For many Americans, Tax Day has a way of creeping up on us. If you need a bit more time to file your tax returns, you can request an extension and do it in 6 months to October 15, 2021. It really doesn’t matter why you need more time — whether you’re on vacation, preparing for exams, or simply not currently up to the task, you can still avoid late-filing or late payment penalties. However, it’s important to keep in mind that an extension only allows you to file your return at a later date. To avoid paying interest and penalties, you may still have to estimate how much you owe in taxes and make a payment. Getting an extension is easier than you might think, but is it always a wise move? Here’s what you need to know, from how to file an extension to the pros and cons of going that route.
What is a Tax Extension?
When a lot of Americans think of a tax extension, they assume it’s a deferral on the tax amount owed and not on the return. This confusion requires attention to what a tax extension is and what it’s not. A tax extension allows you to delay filing your paperwork by 6 months, but you still have to meet your tax obligations on time. Tax payments are typically due on April 15 or the next business day if it’s a holiday or weekend. If you’ll be getting a refund, then you don’t have to worry about paying.
How to File an Extension
Now that you know what a tax extension is and isn’t, you may be asking, “how do I file a tax extension?” You can download the Application for Automatic Extension of Time to File U.S. Individual Income Tax Return (Form 4868) from the IRS website. You then have to fill out your name, address, social security number, and other identification information. The form comes with a list of addresses to which you can send the form. If you’ve calculated your tax bill, you can write a check and mail it with the form.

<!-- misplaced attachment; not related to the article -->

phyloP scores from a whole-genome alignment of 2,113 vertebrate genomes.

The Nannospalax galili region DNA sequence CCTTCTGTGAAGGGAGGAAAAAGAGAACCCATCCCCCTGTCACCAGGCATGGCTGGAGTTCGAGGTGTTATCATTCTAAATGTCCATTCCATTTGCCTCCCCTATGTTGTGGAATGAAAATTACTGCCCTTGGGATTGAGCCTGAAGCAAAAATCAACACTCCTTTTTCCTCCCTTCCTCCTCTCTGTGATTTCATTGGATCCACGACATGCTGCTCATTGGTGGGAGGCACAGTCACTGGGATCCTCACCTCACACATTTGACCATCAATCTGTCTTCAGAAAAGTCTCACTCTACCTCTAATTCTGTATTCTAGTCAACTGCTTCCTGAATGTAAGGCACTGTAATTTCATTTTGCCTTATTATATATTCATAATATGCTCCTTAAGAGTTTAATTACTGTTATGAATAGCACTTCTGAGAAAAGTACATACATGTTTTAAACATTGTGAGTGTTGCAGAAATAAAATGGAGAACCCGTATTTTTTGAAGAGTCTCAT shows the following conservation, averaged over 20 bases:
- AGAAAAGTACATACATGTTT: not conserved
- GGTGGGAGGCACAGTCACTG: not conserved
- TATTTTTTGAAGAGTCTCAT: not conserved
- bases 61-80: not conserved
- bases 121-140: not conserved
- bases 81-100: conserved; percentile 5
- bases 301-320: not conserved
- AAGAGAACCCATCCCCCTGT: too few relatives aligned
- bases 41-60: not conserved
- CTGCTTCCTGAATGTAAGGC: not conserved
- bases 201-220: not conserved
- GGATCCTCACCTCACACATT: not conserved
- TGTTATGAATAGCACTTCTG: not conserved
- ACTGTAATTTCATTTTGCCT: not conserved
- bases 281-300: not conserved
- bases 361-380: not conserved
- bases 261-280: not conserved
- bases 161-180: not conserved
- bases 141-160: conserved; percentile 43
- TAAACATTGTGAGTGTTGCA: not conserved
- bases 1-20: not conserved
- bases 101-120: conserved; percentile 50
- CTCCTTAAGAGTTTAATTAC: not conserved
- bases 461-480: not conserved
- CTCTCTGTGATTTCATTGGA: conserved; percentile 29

You can also file your tax extension by filing Form 4868 via the electronic filing program. If your tax situation is a bit complex, you can seek help from tax professionals, otherwise it’s a relatively simple affair using free or commercial tax software. You’ll receive a confirmation code acknowledging that you’ve filed an extension.
Why Has My Tax Extension Been Denied?
The IRS automatically honors tax extensions without you even having to provide any substantive reasons why you need to postpone filing your return. Simply fill the form, but double-check that you’ve done so correctly. If you enter erroneous information or forget to sign the form, the IRS might deny your application request. You should also make sure to file your extension request on or before April 15. If you send your Form 4868 by mail, do so using certified mail with a return receipt, so you can show that the IRS received it on time.
Advantages of Filing a Tax Extension
While you may think that you need to come up with a pretty convincing reason why you need an extension, the truth is you don’t have to explain at all. Whether you’re missing some paperwork or out having fun on a vacation, you only need to properly file your extension request. Whatever the case, there are some advantages to filing an extension.